|Handbook for Emergencies - Second Edition (UNHCR, 1999, 414 p.)|
|10. Community Services and Education|
· Tracing and reunion of separated family members must be organized as quickly as possible;
· Refugees must be able to send and receive mail.
24. Procedures for the reunion of refugee family members separated during flight or within the country of asylum should be agreed with the authorities and implemented as soon as practicable. Tracing programmes should be set up and co-ordinated in the country of asylum, country of origin and regionally. At camp or local level, simple and effective tracing mechanisms include posting lists of names with photographs on the community notice boards in different locations, using the radio, or even making announcements by megaphone. The tracing arrangements must be widely promulgated; a central contact point in each site is likely to be needed. Tracing is a delicate task, and has to be organized by people who have the necessary experience and skills. A suitably experienced agency may be needed to implement these activities. Tracing requires the involvement of the refugees themselves, who will play a key role. The local population and authorities can also play an important role. Confidentiality of information and protection of individuals is also essential.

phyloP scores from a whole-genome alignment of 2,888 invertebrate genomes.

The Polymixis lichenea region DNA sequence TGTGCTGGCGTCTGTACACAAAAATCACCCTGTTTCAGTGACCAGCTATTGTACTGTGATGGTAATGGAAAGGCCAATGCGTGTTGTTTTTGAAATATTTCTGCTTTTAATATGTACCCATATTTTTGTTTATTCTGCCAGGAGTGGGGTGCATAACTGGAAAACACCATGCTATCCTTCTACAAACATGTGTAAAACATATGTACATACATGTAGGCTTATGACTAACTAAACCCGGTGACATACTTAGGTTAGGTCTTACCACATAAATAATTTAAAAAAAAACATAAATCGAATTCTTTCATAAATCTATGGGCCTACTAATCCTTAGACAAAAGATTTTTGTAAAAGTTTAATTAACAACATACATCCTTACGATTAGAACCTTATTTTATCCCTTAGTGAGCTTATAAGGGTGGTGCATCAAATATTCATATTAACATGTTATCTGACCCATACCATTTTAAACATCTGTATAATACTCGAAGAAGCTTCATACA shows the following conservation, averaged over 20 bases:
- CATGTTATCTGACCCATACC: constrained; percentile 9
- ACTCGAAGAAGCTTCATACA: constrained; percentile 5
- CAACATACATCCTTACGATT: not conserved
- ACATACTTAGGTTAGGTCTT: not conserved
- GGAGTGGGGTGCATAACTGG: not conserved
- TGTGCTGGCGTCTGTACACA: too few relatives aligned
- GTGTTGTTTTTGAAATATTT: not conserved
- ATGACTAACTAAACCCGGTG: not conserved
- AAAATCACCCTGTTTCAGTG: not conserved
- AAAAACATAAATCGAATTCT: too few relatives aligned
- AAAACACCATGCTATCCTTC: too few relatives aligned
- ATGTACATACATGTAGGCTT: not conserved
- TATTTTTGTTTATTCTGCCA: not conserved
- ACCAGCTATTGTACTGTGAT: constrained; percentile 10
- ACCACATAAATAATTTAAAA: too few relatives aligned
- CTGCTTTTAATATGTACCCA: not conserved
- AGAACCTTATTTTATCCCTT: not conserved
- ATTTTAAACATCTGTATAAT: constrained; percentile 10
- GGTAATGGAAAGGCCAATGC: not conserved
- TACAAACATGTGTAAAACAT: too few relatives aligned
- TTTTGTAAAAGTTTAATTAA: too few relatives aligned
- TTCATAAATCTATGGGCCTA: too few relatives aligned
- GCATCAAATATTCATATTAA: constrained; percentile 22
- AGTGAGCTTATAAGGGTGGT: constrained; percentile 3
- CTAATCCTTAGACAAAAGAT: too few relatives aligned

25. Consider the causes of separation when establishing tracing systems. Separation may have been caused by large scale population movements but may also have been due to other factors such as children opting to leave their families, or placement of persons outside their family for survival purposes. Outsiders, often relief workers, may have removed a child from an apparently dangerous situation, without informing the family and without proper documentation.
26. The following actions should be taken:
Organize tracing and reunion of separated family members as quickly as possible, giving first priority to unaccompanied minors and other extremely vulnerable individuals;
Combine a variety of systems: on the spot tracing, use of community mechanisms and formalized tracing at a regional level;
Coordinate activities with agencies having expertise, e.g. the ICRC. Note that ICRC procedures, using the national Red Cross or Red Crescent societies, can be lengthy but may be the most appropriate for difficult cases;
Ensure regional standardization of registration systems;
Set-up a communication network in the community including a mailing system. A properly organized exchange of news (Red Cross messages) may considerably diminish the workload of a tracing service and accelerate the reunion of family members. Refugees have the right to send and receive mail.